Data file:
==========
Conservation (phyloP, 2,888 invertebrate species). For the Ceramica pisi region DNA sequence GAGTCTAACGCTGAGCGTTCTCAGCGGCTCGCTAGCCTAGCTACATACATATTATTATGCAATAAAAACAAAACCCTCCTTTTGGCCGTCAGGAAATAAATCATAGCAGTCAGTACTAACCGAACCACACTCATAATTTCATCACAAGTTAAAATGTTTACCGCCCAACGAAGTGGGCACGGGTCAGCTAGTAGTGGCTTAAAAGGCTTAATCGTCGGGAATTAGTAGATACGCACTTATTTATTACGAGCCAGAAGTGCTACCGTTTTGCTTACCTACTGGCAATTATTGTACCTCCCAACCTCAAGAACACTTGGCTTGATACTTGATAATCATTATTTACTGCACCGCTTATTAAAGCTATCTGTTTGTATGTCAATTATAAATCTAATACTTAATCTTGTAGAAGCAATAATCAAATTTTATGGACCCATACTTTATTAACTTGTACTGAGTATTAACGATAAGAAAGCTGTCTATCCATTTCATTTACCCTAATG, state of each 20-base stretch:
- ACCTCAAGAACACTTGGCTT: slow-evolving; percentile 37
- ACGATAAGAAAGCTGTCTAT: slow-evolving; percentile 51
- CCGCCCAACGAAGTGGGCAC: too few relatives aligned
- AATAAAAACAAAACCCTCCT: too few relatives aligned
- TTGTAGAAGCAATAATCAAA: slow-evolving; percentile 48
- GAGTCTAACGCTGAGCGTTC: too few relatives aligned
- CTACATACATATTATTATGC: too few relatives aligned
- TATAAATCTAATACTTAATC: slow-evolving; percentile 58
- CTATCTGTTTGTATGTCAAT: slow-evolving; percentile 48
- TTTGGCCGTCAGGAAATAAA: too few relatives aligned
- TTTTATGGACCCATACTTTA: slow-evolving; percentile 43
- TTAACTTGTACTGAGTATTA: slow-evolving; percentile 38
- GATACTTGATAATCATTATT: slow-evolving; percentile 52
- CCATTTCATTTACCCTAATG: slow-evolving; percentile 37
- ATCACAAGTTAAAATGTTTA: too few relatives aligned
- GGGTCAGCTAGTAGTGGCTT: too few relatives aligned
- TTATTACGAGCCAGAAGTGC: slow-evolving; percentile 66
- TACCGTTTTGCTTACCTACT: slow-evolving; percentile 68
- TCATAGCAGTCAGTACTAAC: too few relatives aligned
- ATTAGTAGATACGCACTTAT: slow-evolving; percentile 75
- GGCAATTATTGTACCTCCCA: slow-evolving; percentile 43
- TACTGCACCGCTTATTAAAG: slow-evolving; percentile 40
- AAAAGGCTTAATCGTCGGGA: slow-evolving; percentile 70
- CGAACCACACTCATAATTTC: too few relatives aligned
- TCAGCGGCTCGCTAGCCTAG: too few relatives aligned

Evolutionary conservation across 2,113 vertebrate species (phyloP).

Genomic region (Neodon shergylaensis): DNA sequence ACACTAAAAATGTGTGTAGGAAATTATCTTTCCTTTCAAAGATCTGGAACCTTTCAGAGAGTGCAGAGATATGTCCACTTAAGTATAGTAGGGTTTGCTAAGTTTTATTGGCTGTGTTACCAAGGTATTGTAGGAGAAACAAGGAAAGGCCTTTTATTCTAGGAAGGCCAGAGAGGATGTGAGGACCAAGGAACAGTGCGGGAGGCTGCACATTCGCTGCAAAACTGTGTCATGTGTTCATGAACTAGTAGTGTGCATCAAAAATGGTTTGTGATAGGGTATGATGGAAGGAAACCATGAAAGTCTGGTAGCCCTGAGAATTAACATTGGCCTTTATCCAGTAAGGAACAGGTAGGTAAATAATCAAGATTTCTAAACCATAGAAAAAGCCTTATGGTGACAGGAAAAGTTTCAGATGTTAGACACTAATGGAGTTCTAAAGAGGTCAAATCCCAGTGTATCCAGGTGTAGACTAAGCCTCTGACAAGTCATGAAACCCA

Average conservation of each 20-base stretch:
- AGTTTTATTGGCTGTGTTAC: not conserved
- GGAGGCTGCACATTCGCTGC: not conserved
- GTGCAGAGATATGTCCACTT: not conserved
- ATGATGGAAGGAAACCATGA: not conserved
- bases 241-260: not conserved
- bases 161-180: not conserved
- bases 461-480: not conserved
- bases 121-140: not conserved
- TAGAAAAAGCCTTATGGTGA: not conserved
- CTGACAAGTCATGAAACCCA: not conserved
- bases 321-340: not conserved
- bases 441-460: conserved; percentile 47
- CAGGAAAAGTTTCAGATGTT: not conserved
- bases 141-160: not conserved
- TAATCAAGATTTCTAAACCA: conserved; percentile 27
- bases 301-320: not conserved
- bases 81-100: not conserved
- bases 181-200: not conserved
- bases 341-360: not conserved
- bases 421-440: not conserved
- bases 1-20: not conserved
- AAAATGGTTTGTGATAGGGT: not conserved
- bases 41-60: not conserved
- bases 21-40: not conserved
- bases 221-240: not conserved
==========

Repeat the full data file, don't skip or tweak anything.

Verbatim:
Conservation (phyloP, 2,888 invertebrate species). For the Ceramica pisi region DNA sequence GAGTCTAACGCTGAGCGTTCTCAGCGGCTCGCTAGCCTAGCTACATACATATTATTATGCAATAAAAACAAAACCCTCCTTTTGGCCGTCAGGAAATAAATCATAGCAGTCAGTACTAACCGAACCACACTCATAATTTCATCACAAGTTAAAATGTTTACCGCCCAACGAAGTGGGCACGGGTCAGCTAGTAGTGGCTTAAAAGGCTTAATCGTCGGGAATTAGTAGATACGCACTTATTTATTACGAGCCAGAAGTGCTACCGTTTTGCTTACCTACTGGCAATTATTGTACCTCCCAACCTCAAGAACACTTGGCTTGATACTTGATAATCATTATTTACTGCACCGCTTATTAAAGCTATCTGTTTGTATGTCAATTATAAATCTAATACTTAATCTTGTAGAAGCAATAATCAAATTTTATGGACCCATACTTTATTAACTTGTACTGAGTATTAACGATAAGAAAGCTGTCTATCCATTTCATTTACCCTAATG, state of each 20-base stretch:
- ACCTCAAGAACACTTGGCTT: slow-evolving; percentile 37
- ACGATAAGAAAGCTGTCTAT: slow-evolving; percentile 51
- CCGCCCAACGAAGTGGGCAC: too few relatives aligned
- AATAAAAACAAAACCCTCCT: too few relatives aligned
- TTGTAGAAGCAATAATCAAA: slow-evolving; percentile 48
- GAGTCTAACGCTGAGCGTTC: too few relatives aligned
- CTACATACATATTATTATGC: too few relatives aligned
- TATAAATCTAATACTTAATC: slow-evolving; percentile 58
- CTATCTGTTTGTATGTCAAT: slow-evolving; percentile 48
- TTTGGCCGTCAGGAAATAAA: too few relatives aligned
- TTTTATGGACCCATACTTTA: slow-evolving; percentile 43
- TTAACTTGTACTGAGTATTA: slow-evolving; percentile 38
- GATACTTGATAATCATTATT: slow-evolving; percentile 52
- CCATTTCATTTACCCTAATG: slow-evolving; percentile 37
- ATCACAAGTTAAAATGTTTA: too few relatives aligned
- GGGTCAGCTAGTAGTGGCTT: too few relatives aligned
- TTATTACGAGCCAGAAGTGC: slow-evolving; percentile 66
- TACCGTTTTGCTTACCTACT: slow-evolving; percentile 68
- TCATAGCAGTCAGTACTAAC: too few relatives aligned
- ATTAGTAGATACGCACTTAT: slow-evolving; percentile 75
- GGCAATTATTGTACCTCCCA: slow-evolving; percentile 43
- TACTGCACCGCTTATTAAAG: slow-evolving; percentile 40
- AAAAGGCTTAATCGTCGGGA: slow-evolving; percentile 70
- CGAACCACACTCATAATTTC: too few relatives aligned
- TCAGCGGCTCGCTAGCCTAG: too few relatives aligned

Evolutionary conservation across 2,113 vertebrate species (phyloP).

Genomic region (Neodon shergylaensis): DNA sequence ACACTAAAAATGTGTGTAGGAAATTATCTTTCCTTTCAAAGATCTGGAACCTTTCAGAGAGTGCAGAGATATGTCCACTTAAGTATAGTAGGGTTTGCTAAGTTTTATTGGCTGTGTTACCAAGGTATTGTAGGAGAAACAAGGAAAGGCCTTTTATTCTAGGAAGGCCAGAGAGGATGTGAGGACCAAGGAACAGTGCGGGAGGCTGCACATTCGCTGCAAAACTGTGTCATGTGTTCATGAACTAGTAGTGTGCATCAAAAATGGTTTGTGATAGGGTATGATGGAAGGAAACCATGAAAGTCTGGTAGCCCTGAGAATTAACATTGGCCTTTATCCAGTAAGGAACAGGTAGGTAAATAATCAAGATTTCTAAACCATAGAAAAAGCCTTATGGTGACAGGAAAAGTTTCAGATGTTAGACACTAATGGAGTTCTAAAGAGGTCAAATCCCAGTGTATCCAGGTGTAGACTAAGCCTCTGACAAGTCATGAAACCCA

Average conservation of each 20-base stretch:
- AGTTTTATTGGCTGTGTTAC: not conserved
- GGAGGCTGCACATTCGCTGC: not conserved
- GTGCAGAGATATGTCCACTT: not conserved
- ATGATGGAAGGAAACCATGA: not conserved
- bases 241-260: not conserved
- bases 161-180: not conserved
- bases 461-480: not conserved
- bases 121-140: not conserved
- TAGAAAAAGCCTTATGGTGA: not conserved
- CTGACAAGTCATGAAACCCA: not conserved
- bases 321-340: not conserved
- bases 441-460: conserved; percentile 47
- CAGGAAAAGTTTCAGATGTT: not conserved
- bases 141-160: not conserved
- TAATCAAGATTTCTAAACCA: conserved; percentile 27
- bases 301-320: not conserved
- bases 81-100: not conserved
- bases 181-200: not conserved
- bases 341-360: not conserved
- bases 421-440: not conserved
- bases 1-20: not conserved
- AAAATGGTTTGTGATAGGGT: not conserved
- bases 41-60: not conserved
- bases 21-40: not conserved
- bases 221-240: not conserved